Fieldwork took place during the summer of 2013, 2014, 2015 and 2016. In 2013, the sediments of one lake in the community of Ivujivik and nine lakes on the northern side of Digges Island East were sampled by helicopter (sites with DI prefix—see Fig. 1). For this study, these lakes have been grouped with the reference sites since Digges Island is substantially larger than the study islands and has no nesting eiders present. In 2014, 2015 and 2016, coastal islands in Digges Sound, Québec (sites with D prefix—see Fig. 1) and east of Cape Dorset, Baffin Island (sites with A prefix—see Fig. 1) were accessed by boat with the aid of local Inuit guides.

Study site and sampling locations. The field work for this project took place in 2013, 2014, 2015 and 2016. Surveys were completed by boat with the assistance of local guides from Cape Dorset, Nunavut and Ivujivik, Quebec. Samples were also collected from the East Bay island migratory bird sanctuary and from lakes and ponds on Digges Island

On our island surveys, a team of 3 to 5 people landed by boat at each study island to complete bio-physical surveys. On islands with colonies, we sampled the main pond that typically occurs at the centre of the colony on each island. We identified this pond by surveying the entire island and then selecting the pond surrounded by the highest density of eider nests. Most islands only had one or two ponds on them, so it was usually quite easy to determine which pond to sample. To standardize choice of ponds on islands with very little or no nesting activity, the largest pond furthest from the ocean was selected for sampling. Once a selection was made, a 10 cm × 10 cm sample of moss and soil was excavated using a trowel from a random location selected ad hoc within 2 m of the main pond for isotope analysis. On islands with large eider colonies the main pond was always surrounded by a large fringe of vegetation, which provided a large area from which to sample. On islands with few eider nests, this was not usually the case, and we were often forced to sample whatever vegetation we could find within 2 m of the pond. Coastal reference sites were sampled opportunistically during the field seasons where safe landings could be made, though effort was made to ensure they were spread out over the study area as best as possible (see Fig. 1). Samples were stored in sealed plastic bags and frozen upon returning from the field, until analysis. Pond sediments were collected using a sediment push corer and the cores were sectioned into 0.5 cm intervals at site (Glew 1988; Glew and Smol 2016). Sediment for stable isotope analysis was taken from the surface samples (0–0.5 cm) of each core.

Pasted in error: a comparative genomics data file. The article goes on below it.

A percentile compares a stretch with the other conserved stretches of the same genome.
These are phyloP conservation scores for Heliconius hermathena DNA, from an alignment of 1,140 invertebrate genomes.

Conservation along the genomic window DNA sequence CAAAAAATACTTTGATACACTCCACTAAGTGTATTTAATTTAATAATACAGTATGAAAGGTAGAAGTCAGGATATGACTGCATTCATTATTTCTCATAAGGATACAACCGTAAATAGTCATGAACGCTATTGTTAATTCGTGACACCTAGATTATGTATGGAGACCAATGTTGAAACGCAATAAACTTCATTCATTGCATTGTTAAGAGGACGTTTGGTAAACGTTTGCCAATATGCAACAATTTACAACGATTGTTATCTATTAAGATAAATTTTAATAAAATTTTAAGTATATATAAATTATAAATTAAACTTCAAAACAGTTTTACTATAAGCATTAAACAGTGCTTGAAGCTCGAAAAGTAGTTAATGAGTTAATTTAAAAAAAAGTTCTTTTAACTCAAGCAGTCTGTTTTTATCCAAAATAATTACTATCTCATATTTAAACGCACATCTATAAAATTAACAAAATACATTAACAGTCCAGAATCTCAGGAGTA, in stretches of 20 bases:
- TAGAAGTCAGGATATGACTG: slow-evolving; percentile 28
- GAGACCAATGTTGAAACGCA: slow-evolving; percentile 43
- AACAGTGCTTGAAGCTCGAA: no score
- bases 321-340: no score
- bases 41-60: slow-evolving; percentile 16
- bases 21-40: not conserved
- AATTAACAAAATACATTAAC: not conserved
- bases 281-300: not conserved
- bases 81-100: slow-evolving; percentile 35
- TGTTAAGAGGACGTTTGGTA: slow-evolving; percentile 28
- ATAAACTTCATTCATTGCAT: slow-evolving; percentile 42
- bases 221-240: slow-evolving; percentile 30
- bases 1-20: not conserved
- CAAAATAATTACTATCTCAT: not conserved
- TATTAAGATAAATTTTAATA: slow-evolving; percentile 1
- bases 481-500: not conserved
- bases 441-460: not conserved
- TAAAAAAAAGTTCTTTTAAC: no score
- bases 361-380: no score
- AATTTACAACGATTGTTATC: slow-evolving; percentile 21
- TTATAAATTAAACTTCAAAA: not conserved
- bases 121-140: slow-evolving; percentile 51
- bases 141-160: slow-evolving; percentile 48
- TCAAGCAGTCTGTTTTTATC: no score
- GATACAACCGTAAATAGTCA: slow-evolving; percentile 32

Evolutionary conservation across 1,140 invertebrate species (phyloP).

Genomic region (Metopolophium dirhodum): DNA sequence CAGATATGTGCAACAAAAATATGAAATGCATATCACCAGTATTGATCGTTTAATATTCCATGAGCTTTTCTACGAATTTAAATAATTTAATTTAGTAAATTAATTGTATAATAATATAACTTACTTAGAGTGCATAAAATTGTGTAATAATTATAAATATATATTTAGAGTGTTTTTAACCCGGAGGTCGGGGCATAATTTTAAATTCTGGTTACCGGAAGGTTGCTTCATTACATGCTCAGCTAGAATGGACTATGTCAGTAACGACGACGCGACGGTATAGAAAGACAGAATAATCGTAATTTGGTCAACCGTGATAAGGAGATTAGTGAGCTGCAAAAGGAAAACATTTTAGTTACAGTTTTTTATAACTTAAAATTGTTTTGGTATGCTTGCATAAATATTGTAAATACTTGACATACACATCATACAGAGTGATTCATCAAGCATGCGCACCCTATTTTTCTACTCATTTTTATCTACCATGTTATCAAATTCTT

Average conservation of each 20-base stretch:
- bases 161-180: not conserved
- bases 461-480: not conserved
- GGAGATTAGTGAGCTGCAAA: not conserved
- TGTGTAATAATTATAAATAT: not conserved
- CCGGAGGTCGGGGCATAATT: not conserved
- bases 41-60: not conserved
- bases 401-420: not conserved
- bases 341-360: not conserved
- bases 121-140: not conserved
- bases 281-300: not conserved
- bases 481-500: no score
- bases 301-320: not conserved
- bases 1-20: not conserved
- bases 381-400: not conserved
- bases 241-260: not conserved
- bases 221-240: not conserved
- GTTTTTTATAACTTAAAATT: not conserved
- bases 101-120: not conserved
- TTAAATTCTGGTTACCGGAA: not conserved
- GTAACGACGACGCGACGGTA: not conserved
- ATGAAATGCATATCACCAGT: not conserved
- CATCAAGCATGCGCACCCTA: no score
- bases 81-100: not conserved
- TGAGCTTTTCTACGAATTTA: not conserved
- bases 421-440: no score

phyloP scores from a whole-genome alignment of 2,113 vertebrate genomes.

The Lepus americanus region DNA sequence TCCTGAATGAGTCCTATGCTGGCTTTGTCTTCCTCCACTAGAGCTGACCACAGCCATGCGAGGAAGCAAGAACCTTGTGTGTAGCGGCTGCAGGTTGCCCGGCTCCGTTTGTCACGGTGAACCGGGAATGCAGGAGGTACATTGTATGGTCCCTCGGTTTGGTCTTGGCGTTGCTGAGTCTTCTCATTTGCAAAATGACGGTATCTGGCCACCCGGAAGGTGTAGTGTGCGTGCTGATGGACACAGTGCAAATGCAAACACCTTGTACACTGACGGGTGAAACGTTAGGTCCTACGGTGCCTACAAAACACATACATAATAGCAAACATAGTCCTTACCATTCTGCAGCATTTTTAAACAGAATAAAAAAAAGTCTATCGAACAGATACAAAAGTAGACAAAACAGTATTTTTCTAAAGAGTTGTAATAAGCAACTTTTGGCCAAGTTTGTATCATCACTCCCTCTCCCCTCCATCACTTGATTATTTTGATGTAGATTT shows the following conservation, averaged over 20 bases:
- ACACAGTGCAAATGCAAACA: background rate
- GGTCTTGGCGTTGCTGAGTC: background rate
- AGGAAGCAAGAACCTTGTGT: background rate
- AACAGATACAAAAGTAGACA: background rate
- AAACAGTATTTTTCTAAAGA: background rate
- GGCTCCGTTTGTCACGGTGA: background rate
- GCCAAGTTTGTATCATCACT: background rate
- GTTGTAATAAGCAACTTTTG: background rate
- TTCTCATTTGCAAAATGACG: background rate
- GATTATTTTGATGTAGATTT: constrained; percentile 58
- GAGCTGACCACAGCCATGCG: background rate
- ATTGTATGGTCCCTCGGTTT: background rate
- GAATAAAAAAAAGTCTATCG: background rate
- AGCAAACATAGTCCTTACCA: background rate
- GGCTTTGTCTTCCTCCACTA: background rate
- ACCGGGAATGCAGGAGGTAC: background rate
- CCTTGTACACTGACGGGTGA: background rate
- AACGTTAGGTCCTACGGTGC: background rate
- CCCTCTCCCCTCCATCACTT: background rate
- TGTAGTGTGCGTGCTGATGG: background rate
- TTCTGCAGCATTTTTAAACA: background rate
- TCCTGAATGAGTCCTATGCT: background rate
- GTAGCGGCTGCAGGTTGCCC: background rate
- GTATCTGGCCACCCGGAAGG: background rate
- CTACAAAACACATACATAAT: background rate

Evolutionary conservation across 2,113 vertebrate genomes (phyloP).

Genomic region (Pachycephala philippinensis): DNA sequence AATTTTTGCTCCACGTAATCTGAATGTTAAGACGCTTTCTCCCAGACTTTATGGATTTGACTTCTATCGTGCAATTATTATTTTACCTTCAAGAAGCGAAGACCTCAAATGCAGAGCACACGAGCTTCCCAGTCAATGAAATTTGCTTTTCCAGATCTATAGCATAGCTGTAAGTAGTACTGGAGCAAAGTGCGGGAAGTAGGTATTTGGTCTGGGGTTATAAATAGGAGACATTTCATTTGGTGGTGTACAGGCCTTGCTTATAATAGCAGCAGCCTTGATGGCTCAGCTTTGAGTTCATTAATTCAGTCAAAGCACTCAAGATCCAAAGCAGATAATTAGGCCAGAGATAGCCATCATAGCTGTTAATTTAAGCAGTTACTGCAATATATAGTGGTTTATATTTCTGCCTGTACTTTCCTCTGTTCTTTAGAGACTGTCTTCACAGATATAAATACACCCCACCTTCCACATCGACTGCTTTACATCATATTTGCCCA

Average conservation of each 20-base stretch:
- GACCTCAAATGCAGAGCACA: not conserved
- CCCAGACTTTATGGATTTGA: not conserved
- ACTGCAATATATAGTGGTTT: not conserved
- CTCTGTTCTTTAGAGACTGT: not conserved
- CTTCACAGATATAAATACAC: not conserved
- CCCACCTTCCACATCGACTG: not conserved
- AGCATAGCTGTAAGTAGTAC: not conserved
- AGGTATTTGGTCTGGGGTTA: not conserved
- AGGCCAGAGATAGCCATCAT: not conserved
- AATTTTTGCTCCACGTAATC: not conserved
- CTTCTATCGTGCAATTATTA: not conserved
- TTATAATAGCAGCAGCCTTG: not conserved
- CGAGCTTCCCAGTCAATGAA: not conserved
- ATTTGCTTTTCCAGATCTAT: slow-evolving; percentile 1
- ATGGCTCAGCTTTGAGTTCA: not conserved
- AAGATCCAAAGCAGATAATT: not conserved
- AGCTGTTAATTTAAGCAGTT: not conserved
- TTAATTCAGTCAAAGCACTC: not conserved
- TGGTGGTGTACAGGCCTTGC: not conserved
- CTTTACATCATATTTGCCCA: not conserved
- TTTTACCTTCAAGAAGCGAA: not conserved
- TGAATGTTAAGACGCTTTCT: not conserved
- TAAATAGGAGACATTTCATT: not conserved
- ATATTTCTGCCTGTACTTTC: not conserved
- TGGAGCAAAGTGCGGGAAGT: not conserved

Goose droppings were commonly observed on islands with large eider colonies and were collected opportunistically from several islands for isotopic comparison to eider guano to rule out goose droppings as a major alternative source of nutrients. No other animals or their droppings (e.g. gulls, terns, bears) were observed in any large numbers on islands with large eider colonies. Eider droppings were collected in 2015 at the long-term research site at the East Bay Migratory Bird sanctuary, as they do not persist on the landscape as readily as goose droppings.

Additional moss and soil collections were also completed on a subset of 5 ‘high eider’ islands on the coast of Baffin Island (A-045, A-048, A-056, A-101, and A-135). These collections were completed in the summer of 2016, other than A-135, which was collected during the 2015 field season. These islands were selected to represent a sample of large eider colony islands across the geographic range of the survey area in the Baffin Island region. On each island, 30 m transects were laid out in each of the 4 cardinal directions beginning at the edge of the main pond. Samples of moss and soil were collected every 5 m along the transects to examine the relationship between stable nitrogen isotope values and nutrient levels in relation to patterns of eider habitat use across the islands. Samples of soil and moss were not always available within each quadrat; however, in general, all islands and distances were represented (sample breakdown by distance—0 m: n = 10, 5 m: n = 7, 10 m: n = 6, 15 m: n = 7, 20 m: n = 7, 25 m: n = 7, 30 m: n = 6).

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